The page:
The Spindle palm, scientifically named Hyophorbe verschaffeltii, is an unusual palm in that it creates two projections from the trunk upon maturity, giving spindle palm it's common name. It is originally from Madagascar, and is one in a group of 14 related palms. An orangish brown colored trunk that is swollen at the base sports large palm fronds. Fairly fast growing, this palm loves the addition of potassium, which will help it set more fronds than without.
Spindle palms grow well in zone 10, but must be protected the first few years after planting out in zone 9B. They cannot live any zone lower than 9B without added protection of a moveable container, or greenhouse living. After it becomes established, it can handle light frosts. This palm, like most, loves moisture and should be watered every day for the first season it is planted out in the landscape. After winter approaches, cut down on watering to once a week, and deeply. In spring, fertilize with a couple of palm fertilizer spikes or palm granules, following package directions. Resume deep watering to 3 times a week. Doing this for the first two years of the palm's life in your yard will help to insure it's survival. These are not cheap palms, so care should be taken.
When it matures, it will begin in a spring, to make the strange spindles on the sides of the main trunk. These will follow with florences of tiny flowers, which is why they create the spindles, to hold them. The scent that the infloresence brings is very pleasant.
Spindle palms are self fertile and hineybees and other small insects will pollinate them. The seeds follow later, and are viable if planted soon after falling off the florescence.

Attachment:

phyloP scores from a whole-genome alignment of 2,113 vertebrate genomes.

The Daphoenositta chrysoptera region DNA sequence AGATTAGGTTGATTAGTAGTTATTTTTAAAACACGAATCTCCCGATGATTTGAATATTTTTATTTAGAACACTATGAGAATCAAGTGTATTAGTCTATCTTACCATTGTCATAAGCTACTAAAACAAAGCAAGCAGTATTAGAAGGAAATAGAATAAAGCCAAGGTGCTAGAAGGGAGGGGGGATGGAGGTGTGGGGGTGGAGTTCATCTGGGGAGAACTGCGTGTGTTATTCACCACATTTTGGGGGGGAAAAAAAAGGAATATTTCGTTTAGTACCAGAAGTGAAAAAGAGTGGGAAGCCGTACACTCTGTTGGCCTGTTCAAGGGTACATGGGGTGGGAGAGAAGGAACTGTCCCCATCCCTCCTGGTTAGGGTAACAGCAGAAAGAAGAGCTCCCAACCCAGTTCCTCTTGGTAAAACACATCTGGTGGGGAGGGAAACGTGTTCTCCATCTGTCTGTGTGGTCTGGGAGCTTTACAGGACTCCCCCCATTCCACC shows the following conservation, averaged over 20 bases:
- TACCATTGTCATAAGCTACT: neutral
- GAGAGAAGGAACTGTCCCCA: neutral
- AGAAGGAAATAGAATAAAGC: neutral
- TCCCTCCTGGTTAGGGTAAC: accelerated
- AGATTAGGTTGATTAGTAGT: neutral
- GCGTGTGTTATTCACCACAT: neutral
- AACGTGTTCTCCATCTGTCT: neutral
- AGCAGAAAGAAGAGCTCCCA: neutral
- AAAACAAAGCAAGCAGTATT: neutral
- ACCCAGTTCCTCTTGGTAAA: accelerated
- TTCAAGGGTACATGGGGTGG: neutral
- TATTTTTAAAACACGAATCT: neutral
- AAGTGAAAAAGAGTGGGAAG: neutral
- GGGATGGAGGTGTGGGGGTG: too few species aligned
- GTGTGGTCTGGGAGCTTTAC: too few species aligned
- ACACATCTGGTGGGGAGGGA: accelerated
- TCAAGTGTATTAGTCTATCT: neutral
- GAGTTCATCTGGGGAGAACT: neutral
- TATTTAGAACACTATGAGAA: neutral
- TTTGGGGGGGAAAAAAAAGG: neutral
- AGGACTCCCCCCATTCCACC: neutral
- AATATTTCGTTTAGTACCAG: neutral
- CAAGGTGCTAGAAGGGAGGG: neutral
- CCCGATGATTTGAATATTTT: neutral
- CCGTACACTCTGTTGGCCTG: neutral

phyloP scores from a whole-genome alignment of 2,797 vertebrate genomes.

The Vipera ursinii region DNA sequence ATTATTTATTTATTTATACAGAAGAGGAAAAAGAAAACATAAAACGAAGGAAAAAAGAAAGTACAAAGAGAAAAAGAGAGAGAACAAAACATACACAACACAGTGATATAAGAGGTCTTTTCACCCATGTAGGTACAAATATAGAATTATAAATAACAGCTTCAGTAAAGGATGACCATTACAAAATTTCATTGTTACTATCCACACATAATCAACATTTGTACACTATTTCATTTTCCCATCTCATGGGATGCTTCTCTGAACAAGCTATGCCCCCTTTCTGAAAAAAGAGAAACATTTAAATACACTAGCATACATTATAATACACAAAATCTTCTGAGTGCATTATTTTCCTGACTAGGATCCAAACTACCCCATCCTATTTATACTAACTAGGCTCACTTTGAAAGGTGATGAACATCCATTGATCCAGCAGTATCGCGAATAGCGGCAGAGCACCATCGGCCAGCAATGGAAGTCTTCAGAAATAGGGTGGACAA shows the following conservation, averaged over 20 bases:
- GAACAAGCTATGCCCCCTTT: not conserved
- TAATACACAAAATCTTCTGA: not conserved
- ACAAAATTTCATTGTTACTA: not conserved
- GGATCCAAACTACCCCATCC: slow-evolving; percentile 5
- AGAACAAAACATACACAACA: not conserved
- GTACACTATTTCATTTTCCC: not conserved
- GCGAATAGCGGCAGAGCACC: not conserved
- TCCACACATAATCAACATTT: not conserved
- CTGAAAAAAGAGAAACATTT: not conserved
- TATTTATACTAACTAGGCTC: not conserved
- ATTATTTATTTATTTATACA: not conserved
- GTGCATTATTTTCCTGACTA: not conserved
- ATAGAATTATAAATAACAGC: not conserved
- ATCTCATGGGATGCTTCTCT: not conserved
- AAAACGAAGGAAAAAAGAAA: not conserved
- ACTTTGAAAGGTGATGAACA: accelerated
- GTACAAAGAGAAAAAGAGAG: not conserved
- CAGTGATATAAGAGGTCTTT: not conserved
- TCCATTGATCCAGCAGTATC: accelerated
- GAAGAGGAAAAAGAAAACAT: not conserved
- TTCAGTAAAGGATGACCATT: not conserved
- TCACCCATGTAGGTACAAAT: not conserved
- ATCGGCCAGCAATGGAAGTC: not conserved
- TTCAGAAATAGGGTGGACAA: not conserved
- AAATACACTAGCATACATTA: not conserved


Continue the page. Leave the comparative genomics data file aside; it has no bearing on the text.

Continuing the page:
Spindle palms do well in the sandy soils of Florida, but adding an abundance of crushed peat and loam or muck with a small amount of compost will enhance it's growth. Dig a hole at least twice as wide as the root crown, and twice as deep. Mix the soilless mixture mentioned above with half of the native soil in your yard, and then backfill the hole. Place the palm in until the rootball is even with the top of the natural soil line. Do not bury any of the trunk, it can kill the palm tree. Water thoroughly and continue care as stated above. Then fertilize and water it again. Within the first season of being put out, you should see new fronds appearing, and the tree should begin to hold the soil on it's own.
Some people stake them up, by nailing a thin board into the trunk and propping a 2 x 4 up against this, to keep the winds from knocking them over. I have never personally done this, as I have noticed that the plants are stronger if allowed to sway a bit in the winds. It makes them stronger. In the case of a hurricane, I would have my DH stake them up, removing them after the storm had passed.